At 5 months old Lisa Brown had a liver transplant - but that hasn't slowed her down.
Now she is 8 years old and heading to Malaga, Spain, to compete in the World Transplant Games as New Zealand's youngest competitor.
Watching the Olympics last year, Lisa told her parents she wanted to be an Olympian one day. So when they heard about the World Transplant Games, they decided to get her involved.
The Hikurangi School student is aiming to compete in the 25m freestyle, 50m sprint, ball throw and long jump at the event, which kicks off on June 25. And is confident she will win gold in the sprint.
Lisa is the only junior going to represent the country but 11 adults from New Zealand will also be among the 2000-plus competitors from more than 50 countries.
Lisa told the Herald she had been training hard for the sprint by running at the beach and at home on the farm every day.
Mother Heidi Bosniakowski said the trouble with Lisa's liver started when she was born.
Bosniakowski and her husband, Justin Brown, noticed bruises appearing on Lisa's arms the day after her birth. When Lisa got a bruise on her spine their midwife sent them to the doctor for blood tests.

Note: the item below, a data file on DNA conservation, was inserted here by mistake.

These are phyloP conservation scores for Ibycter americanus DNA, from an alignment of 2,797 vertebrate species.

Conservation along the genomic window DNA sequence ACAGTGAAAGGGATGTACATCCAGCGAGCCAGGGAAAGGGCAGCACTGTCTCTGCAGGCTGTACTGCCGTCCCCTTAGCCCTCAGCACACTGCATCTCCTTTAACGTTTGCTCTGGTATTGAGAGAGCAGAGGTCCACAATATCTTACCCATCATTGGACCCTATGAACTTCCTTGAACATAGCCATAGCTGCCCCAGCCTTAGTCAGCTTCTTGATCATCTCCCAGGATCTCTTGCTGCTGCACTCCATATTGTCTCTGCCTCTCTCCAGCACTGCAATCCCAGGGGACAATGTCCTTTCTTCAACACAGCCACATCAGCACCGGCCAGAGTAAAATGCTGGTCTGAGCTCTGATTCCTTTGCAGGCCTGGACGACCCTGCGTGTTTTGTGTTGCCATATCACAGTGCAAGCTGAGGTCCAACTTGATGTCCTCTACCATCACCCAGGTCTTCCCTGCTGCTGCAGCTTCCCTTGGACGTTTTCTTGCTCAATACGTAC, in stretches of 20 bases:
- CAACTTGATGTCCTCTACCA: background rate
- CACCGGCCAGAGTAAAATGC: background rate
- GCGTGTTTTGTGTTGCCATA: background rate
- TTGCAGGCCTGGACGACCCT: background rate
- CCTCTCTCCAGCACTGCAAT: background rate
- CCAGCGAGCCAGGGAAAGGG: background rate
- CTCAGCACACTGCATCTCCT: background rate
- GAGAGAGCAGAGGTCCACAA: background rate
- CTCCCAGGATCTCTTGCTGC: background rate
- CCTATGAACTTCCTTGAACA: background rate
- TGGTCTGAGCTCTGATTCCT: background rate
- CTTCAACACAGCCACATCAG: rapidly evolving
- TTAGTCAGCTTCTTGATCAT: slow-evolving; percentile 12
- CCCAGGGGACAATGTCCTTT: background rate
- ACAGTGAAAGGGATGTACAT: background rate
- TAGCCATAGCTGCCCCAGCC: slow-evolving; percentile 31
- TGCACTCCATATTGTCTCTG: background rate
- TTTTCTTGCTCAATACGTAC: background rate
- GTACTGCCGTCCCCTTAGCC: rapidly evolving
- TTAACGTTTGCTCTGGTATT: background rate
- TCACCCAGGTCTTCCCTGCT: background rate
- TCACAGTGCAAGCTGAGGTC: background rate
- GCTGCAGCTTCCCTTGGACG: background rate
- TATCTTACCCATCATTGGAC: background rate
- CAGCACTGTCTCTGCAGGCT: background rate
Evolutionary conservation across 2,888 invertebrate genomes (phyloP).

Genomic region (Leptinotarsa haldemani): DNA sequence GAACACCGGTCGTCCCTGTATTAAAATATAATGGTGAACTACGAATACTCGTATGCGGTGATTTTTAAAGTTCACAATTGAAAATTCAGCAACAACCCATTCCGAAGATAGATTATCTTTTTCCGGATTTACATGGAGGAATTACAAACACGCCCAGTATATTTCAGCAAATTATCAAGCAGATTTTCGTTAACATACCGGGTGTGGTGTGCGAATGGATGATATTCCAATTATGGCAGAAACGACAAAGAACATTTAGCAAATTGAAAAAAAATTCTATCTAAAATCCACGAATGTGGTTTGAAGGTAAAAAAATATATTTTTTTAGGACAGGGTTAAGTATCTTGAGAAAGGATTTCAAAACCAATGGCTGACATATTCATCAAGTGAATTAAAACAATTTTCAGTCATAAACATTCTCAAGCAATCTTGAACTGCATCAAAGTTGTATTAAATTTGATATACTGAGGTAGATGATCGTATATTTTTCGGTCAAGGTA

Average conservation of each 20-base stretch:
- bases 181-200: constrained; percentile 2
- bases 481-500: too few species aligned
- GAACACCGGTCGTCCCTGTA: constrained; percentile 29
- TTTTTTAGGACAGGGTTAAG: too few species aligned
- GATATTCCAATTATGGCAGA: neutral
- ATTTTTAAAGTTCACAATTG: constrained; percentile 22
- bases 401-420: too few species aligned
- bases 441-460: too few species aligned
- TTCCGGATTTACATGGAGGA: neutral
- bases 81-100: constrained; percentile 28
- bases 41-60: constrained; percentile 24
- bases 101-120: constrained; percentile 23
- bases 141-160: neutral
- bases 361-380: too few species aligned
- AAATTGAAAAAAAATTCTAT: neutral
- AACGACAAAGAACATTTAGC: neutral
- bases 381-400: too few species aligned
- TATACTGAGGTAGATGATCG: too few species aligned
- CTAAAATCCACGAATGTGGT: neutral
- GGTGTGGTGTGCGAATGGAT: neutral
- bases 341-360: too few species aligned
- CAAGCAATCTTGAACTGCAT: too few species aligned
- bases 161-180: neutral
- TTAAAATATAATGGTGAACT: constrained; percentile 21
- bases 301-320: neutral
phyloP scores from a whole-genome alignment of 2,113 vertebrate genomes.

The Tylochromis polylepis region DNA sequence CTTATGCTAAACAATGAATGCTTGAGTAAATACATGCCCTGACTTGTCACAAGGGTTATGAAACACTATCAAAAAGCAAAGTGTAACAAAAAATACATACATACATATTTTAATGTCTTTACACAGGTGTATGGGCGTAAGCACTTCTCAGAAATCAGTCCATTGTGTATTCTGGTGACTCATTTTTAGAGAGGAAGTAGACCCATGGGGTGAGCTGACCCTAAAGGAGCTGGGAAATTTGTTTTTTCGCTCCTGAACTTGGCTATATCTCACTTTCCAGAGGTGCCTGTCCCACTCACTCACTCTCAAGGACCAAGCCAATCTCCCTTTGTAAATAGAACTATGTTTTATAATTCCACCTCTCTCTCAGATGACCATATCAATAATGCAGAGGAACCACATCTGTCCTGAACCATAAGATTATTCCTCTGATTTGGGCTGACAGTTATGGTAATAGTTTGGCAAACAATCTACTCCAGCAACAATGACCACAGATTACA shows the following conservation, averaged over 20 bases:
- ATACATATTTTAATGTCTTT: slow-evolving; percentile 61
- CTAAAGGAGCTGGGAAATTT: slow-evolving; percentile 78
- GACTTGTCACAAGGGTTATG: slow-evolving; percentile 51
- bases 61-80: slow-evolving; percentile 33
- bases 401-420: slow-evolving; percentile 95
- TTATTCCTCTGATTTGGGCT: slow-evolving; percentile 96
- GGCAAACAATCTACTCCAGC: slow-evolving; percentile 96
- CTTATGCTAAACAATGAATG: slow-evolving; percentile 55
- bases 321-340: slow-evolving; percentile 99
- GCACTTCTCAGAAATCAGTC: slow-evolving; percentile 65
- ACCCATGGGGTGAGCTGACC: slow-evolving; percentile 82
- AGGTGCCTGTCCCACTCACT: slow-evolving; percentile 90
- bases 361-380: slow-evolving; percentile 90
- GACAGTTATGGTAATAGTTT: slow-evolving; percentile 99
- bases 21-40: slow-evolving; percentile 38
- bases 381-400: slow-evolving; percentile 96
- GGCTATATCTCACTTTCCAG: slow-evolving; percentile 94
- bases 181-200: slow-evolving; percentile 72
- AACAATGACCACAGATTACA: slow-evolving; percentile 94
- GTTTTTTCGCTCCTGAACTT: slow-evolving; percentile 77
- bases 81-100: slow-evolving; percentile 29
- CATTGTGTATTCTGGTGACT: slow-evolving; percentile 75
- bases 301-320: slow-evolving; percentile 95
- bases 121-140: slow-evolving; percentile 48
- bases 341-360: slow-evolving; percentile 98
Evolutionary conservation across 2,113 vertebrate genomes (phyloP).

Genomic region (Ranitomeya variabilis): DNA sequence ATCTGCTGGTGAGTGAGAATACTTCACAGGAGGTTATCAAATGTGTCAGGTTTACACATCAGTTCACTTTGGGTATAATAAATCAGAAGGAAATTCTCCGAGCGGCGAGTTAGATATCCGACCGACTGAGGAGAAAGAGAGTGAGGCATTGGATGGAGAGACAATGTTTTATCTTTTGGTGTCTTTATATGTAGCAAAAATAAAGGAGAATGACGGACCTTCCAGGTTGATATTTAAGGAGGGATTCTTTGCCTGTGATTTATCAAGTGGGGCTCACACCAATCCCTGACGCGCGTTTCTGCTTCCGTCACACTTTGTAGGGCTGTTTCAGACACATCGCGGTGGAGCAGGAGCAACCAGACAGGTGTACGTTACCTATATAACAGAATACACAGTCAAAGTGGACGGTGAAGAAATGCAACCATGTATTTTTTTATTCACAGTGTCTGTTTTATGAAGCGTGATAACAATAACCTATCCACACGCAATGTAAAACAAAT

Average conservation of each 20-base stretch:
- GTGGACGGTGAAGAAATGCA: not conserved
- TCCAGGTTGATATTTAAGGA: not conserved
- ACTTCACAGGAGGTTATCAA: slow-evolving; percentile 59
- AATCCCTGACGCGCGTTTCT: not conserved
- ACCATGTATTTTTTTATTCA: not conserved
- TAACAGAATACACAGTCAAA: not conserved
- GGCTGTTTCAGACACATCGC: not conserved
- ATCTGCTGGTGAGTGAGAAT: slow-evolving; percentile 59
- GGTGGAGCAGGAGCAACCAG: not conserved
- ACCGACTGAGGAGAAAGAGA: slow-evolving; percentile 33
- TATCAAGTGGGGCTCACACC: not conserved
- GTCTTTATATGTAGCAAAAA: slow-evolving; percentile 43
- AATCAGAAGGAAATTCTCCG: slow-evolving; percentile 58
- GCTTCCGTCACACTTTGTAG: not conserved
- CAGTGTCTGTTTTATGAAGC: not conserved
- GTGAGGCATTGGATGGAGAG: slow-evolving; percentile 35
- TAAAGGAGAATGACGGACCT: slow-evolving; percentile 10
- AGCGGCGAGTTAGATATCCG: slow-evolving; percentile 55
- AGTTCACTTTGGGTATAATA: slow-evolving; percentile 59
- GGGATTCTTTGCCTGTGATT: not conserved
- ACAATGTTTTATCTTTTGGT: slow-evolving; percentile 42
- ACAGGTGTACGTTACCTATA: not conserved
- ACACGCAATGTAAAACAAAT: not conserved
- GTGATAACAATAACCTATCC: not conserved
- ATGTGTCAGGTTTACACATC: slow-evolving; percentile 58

The test showed her liver wasn't functioning properly.
Over the following months her liver continued to deteriorate but doctors were unable to find the cause.
Eventually the couple decided to seek treatment in Germany, Bosniakowski's home country.
Doctors in Germany told them Lisa's liver was "history" and she needed a transplant urgently.
Within three weeks, a piece of her father's liver was removed and transplanted into the 5-month-old.
Bosniakowski said both the diagnosis and the surgery were difficult times for the family.
"It was a pretty rough start. I'll always remember when I had to hand her over to the surgeons - just the wait, it was so long, and Justin was in at the same time."
Even now Bosniakowski worried at times.
"She's doing really well but there's still the uncertainty. We don't know what caused the liver failure so it's all at the back of your mind."
But the shaky start has not held Lisa back.
"She just gives everything a go," Bosniakowski said.
For the younger competitors, the games were more about showing transplant survivors they could do anything they put their minds to and meet other children who had been through a similar thing, Bosniakowski said.
New Zealand Transplant Games Association team manager Sheryl Power agreed the games were a wonderful way to raise organ donor awareness and show, through sport, the difference a transplant could make to a person's well-being.
A Givealittle page has been set up to help cover the cost of the trip.